Shropshire Council has handed redundancy notices to its 6,500-strong workforce, informing them that they will be re-hired the next day if they agree to a 5.4% pay cut.
The council said that the move would eventually reduce its staffing bill by £7 million per year and help it to cope with a total budget reduction of £76 million over the next three years.
The alternative was “large-scale redundancies, which would involve the loss of at least 400 jobs and have a detrimental effect on frontline services for local people”, it added.
Jackie Kelly, head of organisational development at the council, said that the decision to terminate employment contracts from 30 September 2011 was reached after failure to reach a collective agreement with the unions.
“The council is following a legal process in order to introduce changes to terms and conditions, which is commonly known as dismissal and re-engagement,” she said.
These changes will be in the interest of our staff in the long term because they reduce insecurity about future employment. We have no plans to make further changes of this kind.”
“We are continuing to meet with the unions to see if there is still a possibility of getting a collective agreement, before 30 September, to implement the necessary changes.”
The new terms and conditions of employment offered to council workers also include reductions in the rate of sick pay and an increase in annual leave.
Kim Ryley, the council’s chief executive, said: “These changes will be in the interest of our staff in the long term because they reduce insecurity about future employment. We have no plans to make further changes of this kind.”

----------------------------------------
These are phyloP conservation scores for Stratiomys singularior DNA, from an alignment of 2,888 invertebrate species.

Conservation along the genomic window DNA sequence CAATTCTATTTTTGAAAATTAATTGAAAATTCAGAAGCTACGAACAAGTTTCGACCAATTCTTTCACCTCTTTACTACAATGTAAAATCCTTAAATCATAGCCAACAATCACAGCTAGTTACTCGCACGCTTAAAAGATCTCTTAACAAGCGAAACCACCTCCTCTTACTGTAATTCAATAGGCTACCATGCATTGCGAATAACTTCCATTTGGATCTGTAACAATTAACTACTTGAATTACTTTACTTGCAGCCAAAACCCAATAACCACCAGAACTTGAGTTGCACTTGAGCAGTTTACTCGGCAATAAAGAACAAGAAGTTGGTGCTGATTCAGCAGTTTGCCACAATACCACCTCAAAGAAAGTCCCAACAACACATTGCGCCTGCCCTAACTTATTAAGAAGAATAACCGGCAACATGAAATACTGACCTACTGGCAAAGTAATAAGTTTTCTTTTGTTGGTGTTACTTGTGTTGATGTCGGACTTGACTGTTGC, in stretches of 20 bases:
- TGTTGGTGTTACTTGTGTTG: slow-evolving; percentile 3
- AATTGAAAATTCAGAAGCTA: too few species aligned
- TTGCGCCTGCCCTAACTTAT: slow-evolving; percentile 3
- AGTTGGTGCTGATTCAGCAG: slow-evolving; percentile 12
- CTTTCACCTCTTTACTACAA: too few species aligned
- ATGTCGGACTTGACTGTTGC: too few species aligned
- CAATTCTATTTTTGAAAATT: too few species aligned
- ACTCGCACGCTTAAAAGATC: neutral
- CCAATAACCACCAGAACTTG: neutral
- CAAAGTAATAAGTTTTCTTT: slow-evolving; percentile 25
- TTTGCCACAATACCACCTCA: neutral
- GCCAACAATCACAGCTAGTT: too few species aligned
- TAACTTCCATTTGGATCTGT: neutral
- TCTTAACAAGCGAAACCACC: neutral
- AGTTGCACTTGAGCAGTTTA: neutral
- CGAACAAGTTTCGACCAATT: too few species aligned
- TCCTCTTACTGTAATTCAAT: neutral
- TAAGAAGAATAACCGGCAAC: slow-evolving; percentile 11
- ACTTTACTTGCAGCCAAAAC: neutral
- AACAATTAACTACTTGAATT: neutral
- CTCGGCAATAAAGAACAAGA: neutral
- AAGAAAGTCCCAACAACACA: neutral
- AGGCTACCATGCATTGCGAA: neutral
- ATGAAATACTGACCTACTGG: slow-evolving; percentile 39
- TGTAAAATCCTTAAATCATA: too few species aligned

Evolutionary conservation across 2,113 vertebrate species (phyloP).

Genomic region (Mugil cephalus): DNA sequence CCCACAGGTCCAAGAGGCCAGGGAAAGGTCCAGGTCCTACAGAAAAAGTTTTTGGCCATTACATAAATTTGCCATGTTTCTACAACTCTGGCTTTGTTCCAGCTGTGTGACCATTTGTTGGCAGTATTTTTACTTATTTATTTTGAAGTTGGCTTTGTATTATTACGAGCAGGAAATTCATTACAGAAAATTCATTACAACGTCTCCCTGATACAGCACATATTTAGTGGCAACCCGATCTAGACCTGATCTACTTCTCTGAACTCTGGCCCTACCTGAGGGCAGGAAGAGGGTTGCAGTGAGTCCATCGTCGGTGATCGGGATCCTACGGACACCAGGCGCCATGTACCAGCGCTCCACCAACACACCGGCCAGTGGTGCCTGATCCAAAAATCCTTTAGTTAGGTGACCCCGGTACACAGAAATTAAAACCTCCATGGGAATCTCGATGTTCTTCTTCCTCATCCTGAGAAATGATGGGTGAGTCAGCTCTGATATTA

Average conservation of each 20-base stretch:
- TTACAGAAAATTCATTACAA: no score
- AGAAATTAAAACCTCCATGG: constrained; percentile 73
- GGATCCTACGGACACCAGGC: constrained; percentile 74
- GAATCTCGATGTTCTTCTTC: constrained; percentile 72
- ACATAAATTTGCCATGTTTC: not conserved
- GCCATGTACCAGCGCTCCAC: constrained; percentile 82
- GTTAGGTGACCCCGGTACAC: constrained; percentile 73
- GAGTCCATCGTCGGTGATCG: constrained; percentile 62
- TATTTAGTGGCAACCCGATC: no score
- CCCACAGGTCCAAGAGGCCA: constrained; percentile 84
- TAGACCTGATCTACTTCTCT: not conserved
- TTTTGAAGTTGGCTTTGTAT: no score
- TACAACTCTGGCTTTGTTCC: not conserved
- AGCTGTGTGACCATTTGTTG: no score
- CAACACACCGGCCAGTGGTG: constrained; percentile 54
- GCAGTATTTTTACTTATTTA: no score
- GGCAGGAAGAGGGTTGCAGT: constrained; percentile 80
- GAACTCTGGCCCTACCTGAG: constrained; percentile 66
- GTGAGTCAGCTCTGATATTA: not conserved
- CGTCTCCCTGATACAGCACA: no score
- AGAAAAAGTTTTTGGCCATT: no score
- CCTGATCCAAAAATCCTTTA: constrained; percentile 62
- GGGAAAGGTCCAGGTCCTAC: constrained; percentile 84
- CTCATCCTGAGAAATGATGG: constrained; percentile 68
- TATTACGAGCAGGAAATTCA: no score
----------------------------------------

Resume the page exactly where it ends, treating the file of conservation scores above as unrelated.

Unison general secretary Dave Prentis described the move as “a terrible way to conduct industrial relations which has left staff and their families anxious about their future”.
“Shropshire is not the first council to try to force through pay cuts in this manner,” he said. “Southampton council bosses have been facing weeks of rolling strike action over the plans to cut pay. This sends a strong message to employers – including Shropshire – that unions and staff will not take this treatment lying down.”
Michael Bradshaw, partner at Charles Russell LLP, said that the strategy was one of the few ways an employer could change an employee’s terms to their detriment.
He warned, though, that such action could still leave employers open to unfair dismissal claims, even with an offer of re-employment.
A terrible way to conduct industrial relations which has left staff and their families anxious about their future.”
“The employer will need to show genuine, good business reasons to proceed in this way,” he said. “The terms offered, the alternatives available, and the position of the unions and the employees will all be relevant. Unions may be of the view that the council did not have to take these measures.”
Government figures released this week reveal that the average public sector worker received 7.8% more pay per hour than their counterparts in private sector organisations, up from 5.3% in 2007 and the highest gap since the Office for National Statistics started keeping records in 2002.
But Brendan Barber, TUC general secretary, said that the comparison was “completely misleading” and was skewed by low rates of pay for less-skilled jobs, such as cleaning, which were often outsourced by public sector bodies.
“What the figures show is that the public sector is fairer than the private sector,” he said. “Public sector high flyers are paid 6% less than those at the top of the private sector, while those in less-skilled jobs on lower pay earn 6% more in the public sector.”
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